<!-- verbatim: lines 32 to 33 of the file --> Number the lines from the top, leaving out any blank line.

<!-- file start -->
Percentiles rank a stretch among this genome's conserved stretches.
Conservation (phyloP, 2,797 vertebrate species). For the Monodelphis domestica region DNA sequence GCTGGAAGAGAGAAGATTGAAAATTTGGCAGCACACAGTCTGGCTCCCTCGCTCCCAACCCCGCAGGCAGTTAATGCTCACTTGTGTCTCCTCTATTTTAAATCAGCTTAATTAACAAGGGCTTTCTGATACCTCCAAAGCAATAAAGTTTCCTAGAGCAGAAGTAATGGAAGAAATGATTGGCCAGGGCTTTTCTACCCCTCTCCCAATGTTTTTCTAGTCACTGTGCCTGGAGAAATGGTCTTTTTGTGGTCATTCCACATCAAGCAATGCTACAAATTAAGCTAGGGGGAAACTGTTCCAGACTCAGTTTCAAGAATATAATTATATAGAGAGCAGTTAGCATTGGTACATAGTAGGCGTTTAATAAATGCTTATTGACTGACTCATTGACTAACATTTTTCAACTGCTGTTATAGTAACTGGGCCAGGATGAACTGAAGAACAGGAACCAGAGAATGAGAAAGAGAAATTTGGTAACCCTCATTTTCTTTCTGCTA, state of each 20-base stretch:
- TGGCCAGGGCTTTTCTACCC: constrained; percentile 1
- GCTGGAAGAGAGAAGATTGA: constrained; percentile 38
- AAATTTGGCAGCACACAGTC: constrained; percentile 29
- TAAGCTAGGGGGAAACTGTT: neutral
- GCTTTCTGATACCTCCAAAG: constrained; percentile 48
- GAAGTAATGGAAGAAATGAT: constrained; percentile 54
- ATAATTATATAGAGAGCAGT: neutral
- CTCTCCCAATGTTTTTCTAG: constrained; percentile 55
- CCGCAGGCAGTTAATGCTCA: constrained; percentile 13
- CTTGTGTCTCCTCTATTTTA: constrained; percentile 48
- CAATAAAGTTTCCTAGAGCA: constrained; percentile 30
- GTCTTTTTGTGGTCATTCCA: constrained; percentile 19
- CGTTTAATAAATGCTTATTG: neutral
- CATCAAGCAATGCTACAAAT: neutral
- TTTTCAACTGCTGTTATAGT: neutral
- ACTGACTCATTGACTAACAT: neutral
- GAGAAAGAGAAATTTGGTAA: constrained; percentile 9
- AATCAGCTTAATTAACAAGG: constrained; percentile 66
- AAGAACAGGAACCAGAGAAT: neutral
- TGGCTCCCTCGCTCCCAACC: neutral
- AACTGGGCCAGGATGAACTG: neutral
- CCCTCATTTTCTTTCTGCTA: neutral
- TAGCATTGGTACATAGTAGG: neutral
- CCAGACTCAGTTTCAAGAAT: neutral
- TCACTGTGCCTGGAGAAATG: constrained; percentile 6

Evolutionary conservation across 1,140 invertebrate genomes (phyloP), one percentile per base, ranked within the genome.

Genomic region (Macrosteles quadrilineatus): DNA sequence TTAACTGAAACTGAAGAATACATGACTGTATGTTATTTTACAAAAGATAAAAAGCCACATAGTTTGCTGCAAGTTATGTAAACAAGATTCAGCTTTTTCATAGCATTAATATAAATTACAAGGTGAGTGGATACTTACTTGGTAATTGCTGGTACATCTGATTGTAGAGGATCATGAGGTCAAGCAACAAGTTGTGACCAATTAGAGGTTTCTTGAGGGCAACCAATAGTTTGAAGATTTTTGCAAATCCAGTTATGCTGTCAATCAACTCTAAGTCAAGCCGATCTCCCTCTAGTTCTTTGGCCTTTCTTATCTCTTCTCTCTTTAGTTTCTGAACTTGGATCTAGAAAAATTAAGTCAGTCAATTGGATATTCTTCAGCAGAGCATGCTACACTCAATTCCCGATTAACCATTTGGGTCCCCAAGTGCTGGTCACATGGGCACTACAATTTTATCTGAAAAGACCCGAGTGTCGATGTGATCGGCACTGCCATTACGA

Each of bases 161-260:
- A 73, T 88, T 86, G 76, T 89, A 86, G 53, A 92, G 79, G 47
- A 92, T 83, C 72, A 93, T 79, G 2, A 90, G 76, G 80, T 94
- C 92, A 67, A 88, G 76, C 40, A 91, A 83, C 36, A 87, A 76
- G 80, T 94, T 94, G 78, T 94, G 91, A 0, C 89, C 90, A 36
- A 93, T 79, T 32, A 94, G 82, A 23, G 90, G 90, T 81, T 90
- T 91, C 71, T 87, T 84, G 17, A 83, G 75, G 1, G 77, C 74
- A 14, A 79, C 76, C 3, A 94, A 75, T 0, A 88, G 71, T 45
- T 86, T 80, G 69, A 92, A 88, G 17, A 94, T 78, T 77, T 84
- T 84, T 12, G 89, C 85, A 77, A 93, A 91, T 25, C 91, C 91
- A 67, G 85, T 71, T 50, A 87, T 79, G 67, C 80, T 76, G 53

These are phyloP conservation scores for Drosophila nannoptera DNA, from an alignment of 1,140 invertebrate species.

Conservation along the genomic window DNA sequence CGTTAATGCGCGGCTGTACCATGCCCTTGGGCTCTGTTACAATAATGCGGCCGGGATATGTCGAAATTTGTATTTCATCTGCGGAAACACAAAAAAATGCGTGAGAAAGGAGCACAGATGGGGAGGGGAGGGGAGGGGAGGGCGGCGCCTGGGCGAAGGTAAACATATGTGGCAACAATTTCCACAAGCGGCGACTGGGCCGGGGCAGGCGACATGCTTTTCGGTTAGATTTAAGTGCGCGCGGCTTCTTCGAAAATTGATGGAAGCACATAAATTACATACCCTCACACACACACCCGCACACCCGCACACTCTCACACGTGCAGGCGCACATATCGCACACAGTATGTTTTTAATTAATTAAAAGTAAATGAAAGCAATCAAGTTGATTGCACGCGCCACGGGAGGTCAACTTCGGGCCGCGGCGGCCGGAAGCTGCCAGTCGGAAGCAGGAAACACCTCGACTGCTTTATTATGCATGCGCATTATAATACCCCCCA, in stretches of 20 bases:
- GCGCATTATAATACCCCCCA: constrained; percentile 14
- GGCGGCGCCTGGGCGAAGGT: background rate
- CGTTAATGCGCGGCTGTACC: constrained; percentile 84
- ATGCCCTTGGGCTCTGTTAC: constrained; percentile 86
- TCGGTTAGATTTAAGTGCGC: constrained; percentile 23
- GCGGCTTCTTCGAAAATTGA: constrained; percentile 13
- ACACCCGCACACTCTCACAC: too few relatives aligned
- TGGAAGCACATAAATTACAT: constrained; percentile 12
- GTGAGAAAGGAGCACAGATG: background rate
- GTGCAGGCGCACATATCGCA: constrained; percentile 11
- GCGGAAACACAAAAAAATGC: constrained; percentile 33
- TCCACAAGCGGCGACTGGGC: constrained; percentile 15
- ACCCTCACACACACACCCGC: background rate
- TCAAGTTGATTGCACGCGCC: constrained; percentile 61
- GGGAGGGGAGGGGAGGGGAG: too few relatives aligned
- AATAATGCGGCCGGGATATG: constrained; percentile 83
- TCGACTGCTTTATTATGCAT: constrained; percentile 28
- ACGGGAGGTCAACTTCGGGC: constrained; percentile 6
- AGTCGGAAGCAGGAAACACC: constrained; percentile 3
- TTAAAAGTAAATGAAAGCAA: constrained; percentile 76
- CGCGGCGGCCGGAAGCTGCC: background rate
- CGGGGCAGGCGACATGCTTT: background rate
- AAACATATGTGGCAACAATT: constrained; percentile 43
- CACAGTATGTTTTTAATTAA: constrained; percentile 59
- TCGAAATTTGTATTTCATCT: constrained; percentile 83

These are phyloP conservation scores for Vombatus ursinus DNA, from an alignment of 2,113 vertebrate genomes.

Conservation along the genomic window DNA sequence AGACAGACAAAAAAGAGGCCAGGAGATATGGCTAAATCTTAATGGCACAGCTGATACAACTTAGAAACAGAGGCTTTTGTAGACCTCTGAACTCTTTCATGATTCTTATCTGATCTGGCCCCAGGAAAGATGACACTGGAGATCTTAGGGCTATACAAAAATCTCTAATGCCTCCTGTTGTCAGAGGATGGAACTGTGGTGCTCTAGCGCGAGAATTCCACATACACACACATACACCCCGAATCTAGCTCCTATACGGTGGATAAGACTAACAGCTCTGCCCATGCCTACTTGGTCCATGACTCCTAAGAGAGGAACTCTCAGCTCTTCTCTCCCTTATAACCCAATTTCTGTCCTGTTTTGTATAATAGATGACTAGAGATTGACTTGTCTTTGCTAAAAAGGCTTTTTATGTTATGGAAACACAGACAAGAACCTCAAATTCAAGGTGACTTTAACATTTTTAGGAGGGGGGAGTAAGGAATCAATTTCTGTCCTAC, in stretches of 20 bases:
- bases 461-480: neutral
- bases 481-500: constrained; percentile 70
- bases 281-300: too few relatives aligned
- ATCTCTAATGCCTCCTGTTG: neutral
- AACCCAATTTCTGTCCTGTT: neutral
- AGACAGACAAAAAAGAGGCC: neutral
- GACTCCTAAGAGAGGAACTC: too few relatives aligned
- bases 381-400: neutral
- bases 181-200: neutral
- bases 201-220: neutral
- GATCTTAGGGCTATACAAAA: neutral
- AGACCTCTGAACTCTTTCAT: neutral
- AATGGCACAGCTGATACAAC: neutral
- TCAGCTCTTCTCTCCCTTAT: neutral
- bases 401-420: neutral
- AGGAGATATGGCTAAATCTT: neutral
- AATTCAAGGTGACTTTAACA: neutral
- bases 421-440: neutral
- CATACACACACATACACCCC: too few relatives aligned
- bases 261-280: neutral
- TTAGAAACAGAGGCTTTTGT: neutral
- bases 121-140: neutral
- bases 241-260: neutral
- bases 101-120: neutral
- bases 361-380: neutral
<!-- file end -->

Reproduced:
- A 92, T 83, C 72, A 93, T 79, G 2, A 90, G 76, G 80, T 94
- C 92, A 67, A 88, G 76, C 40, A 91, A 83, C 36, A 87, A 76